A supervisor asks a worker to move some heavy boxes, which isn’t one of the worker’s usual duties. The worker refuses, claiming physical problems prevent him from doing so.
What should the supervisor do? Fire him for insubordination? Or refer him to HR so it can determine whether the employee is disabled?
Recent case: Morris Campbell repaired copiers for Commercial Equipment, Inc., in Raleigh. One day, Campbell’s boss told him to help unload a shipment of copiers. He refused, saying a medical condition made it impossible for him help out. The supervisor fired Campbell, who sued.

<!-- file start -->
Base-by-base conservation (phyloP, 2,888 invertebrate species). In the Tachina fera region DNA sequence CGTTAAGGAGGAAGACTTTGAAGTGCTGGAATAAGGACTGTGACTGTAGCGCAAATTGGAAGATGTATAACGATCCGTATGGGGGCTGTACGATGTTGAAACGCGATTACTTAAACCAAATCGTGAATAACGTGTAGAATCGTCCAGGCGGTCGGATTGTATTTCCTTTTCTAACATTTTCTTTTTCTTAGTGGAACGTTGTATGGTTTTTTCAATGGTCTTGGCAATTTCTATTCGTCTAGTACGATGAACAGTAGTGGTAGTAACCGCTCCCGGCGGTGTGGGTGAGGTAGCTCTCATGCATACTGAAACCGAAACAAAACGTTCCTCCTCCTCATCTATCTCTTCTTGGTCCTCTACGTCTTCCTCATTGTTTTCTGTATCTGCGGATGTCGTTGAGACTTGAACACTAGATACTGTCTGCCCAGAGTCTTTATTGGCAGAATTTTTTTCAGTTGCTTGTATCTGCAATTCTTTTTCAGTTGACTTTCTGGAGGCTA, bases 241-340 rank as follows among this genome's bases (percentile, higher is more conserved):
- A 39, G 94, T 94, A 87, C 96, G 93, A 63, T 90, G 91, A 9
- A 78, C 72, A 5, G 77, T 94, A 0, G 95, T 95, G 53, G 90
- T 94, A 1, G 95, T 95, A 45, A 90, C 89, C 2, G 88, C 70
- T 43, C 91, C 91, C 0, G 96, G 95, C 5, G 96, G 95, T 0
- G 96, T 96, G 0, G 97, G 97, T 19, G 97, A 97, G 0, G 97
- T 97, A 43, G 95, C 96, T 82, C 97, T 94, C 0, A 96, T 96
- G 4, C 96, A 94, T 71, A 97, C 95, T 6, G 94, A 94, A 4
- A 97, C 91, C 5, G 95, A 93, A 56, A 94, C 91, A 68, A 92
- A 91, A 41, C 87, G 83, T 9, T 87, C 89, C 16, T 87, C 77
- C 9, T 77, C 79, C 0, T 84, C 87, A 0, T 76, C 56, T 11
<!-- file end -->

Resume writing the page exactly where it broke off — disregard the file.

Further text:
Fortunately for Commercial Equipment, Campbell tried to represent himself and lost on a technicality. But the company could have avoided an expensive trip to the courthouse by sending Campbell to HR instead of immediately firing him. (Campbell v. Commercial Equipment, No. 5:10-CV-00313, ED NC, 2011)
- Harassing dentist strikes nerve among employees
- What to do when a Department of Labor auditor comes a-knocking
- Complaining that schedule is discriminatory may be protected
- Warn supervisors: Wage mistakes could mean personal liability--and they would have to pay!
- Just worried about discipline? Employee can't sue yet